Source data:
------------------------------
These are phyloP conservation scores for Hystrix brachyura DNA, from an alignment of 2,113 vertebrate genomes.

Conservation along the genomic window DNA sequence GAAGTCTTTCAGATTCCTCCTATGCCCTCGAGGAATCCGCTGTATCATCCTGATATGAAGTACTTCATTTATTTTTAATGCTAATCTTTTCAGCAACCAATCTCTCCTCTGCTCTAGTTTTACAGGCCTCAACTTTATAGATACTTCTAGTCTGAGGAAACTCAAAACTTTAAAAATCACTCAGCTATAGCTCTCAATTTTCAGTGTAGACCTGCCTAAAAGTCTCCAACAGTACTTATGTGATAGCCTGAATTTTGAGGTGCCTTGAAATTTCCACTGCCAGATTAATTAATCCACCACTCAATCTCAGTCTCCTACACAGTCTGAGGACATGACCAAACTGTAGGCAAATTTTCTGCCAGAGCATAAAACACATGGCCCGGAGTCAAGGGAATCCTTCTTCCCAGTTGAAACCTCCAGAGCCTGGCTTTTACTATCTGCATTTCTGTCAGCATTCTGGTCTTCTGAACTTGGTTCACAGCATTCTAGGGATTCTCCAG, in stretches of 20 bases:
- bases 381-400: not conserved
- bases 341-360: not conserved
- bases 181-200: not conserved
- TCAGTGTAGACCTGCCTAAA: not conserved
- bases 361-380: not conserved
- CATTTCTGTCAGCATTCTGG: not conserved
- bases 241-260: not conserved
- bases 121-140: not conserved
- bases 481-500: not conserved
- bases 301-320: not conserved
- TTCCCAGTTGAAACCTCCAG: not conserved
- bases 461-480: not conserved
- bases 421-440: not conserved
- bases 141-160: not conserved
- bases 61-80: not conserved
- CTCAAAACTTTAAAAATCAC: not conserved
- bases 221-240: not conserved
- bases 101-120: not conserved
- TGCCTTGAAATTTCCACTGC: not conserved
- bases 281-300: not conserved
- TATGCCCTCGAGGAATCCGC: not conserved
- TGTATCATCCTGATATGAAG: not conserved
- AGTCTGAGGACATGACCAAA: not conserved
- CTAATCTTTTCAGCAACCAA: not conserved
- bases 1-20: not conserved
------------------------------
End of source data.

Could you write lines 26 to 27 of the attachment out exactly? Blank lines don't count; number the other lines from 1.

- CTAATCTTTTCAGCAACCAA: not conserved
- bases 1-20: not conserved